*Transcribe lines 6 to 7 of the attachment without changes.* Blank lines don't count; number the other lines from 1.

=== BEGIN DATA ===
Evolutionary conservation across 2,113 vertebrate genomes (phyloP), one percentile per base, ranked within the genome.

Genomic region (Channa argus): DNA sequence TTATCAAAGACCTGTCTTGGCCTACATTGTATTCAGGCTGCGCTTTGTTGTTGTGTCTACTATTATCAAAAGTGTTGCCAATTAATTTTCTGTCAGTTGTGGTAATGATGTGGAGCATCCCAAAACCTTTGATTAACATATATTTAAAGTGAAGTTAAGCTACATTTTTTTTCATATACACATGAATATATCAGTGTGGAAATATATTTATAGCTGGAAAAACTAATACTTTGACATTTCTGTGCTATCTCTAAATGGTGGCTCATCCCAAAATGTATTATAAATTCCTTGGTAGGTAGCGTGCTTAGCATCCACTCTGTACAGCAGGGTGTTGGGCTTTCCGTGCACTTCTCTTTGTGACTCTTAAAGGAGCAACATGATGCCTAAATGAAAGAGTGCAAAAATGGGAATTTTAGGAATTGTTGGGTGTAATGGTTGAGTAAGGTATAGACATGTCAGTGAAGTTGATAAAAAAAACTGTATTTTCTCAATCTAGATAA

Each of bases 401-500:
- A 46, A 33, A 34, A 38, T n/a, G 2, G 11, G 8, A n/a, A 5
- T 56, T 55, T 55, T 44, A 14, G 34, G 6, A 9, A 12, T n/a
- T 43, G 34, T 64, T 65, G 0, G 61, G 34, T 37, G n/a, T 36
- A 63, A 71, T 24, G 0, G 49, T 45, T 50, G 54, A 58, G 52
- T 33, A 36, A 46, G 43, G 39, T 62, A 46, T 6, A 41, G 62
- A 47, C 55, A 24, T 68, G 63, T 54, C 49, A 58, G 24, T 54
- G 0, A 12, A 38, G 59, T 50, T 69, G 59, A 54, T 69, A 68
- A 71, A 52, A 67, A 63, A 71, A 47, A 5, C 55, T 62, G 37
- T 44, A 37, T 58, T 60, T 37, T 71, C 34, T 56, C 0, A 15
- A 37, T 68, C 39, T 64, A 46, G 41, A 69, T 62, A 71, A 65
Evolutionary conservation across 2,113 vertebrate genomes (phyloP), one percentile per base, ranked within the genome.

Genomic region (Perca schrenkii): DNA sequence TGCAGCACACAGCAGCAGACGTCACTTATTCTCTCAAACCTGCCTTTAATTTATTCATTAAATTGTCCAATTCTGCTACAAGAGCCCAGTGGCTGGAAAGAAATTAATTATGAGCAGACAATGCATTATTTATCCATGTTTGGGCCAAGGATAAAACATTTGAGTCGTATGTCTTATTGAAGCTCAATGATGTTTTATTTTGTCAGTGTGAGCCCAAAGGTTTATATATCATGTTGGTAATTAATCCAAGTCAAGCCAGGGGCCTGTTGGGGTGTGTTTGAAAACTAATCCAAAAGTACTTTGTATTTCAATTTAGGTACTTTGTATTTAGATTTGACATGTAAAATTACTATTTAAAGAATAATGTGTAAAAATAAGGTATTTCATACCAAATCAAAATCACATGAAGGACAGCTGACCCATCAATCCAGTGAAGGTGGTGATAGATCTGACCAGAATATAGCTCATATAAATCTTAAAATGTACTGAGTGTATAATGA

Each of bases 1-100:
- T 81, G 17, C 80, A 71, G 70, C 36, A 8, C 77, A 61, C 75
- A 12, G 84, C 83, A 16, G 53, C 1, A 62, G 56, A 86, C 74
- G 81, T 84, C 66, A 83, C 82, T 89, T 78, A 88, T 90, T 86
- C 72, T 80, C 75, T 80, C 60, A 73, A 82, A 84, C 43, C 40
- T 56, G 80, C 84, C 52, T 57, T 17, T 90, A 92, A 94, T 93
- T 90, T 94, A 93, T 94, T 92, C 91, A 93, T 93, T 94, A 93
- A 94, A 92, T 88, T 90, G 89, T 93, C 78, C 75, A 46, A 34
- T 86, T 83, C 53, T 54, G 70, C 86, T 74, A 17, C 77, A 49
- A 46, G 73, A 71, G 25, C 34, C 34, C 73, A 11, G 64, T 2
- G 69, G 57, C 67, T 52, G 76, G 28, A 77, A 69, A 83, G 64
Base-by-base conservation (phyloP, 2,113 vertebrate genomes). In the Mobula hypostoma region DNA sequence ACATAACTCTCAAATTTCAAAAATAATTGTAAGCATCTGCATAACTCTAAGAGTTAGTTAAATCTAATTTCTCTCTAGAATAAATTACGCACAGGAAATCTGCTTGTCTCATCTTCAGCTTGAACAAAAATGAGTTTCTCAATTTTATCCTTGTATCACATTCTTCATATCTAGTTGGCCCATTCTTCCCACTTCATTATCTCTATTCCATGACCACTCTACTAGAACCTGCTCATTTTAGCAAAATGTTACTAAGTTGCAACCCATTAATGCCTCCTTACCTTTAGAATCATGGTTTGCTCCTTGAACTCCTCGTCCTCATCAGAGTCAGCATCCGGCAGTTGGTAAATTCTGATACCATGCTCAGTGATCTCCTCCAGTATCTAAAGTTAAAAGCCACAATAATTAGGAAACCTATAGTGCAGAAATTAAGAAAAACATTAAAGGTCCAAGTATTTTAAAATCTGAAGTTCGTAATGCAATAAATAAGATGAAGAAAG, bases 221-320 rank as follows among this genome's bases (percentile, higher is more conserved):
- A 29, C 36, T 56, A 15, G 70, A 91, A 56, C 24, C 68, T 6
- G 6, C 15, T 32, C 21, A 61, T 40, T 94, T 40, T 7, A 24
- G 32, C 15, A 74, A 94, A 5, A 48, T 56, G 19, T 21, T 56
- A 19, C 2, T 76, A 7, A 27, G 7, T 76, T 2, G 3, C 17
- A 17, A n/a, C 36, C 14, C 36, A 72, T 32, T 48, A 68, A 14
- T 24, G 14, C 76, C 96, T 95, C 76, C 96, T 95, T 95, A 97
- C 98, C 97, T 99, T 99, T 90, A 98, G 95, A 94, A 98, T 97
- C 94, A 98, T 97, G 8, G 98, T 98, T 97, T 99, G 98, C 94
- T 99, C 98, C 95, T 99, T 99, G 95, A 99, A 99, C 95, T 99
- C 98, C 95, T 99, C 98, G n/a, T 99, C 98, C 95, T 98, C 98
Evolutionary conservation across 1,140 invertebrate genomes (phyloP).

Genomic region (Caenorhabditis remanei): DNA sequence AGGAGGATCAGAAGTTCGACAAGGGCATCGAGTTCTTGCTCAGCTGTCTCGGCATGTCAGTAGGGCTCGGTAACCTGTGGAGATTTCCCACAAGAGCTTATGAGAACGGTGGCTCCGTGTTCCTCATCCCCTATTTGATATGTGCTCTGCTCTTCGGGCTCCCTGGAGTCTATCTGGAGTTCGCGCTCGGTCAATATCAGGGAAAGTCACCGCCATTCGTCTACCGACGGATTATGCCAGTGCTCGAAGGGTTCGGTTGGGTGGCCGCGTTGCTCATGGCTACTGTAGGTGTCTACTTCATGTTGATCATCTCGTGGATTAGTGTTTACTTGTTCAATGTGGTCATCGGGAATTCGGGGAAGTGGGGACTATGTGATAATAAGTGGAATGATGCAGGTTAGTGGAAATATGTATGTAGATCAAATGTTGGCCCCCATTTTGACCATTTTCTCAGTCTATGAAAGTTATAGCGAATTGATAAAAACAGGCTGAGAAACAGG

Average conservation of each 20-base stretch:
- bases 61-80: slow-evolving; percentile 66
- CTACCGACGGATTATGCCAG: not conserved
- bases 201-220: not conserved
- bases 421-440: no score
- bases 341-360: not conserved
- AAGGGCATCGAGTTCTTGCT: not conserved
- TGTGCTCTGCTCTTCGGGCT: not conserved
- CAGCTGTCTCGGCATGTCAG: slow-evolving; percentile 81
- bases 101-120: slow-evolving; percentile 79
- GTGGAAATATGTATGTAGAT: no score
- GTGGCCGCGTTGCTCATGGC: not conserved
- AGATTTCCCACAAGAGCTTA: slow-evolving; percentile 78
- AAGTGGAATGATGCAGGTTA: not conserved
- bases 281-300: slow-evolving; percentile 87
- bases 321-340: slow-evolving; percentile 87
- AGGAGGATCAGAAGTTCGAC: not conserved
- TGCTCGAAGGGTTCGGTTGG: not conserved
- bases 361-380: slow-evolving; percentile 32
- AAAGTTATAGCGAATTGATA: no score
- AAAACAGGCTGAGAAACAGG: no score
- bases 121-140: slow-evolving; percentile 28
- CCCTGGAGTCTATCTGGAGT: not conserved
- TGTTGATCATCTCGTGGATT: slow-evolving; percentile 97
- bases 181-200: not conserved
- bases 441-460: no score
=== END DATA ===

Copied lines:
- T 43, G 34, T 64, T 65, G 0, G 61, G 34, T 37, G n/a, T 36
- A 63, A 71, T 24, G 0, G 49, T 45, T 50, G 54, A 58, G 52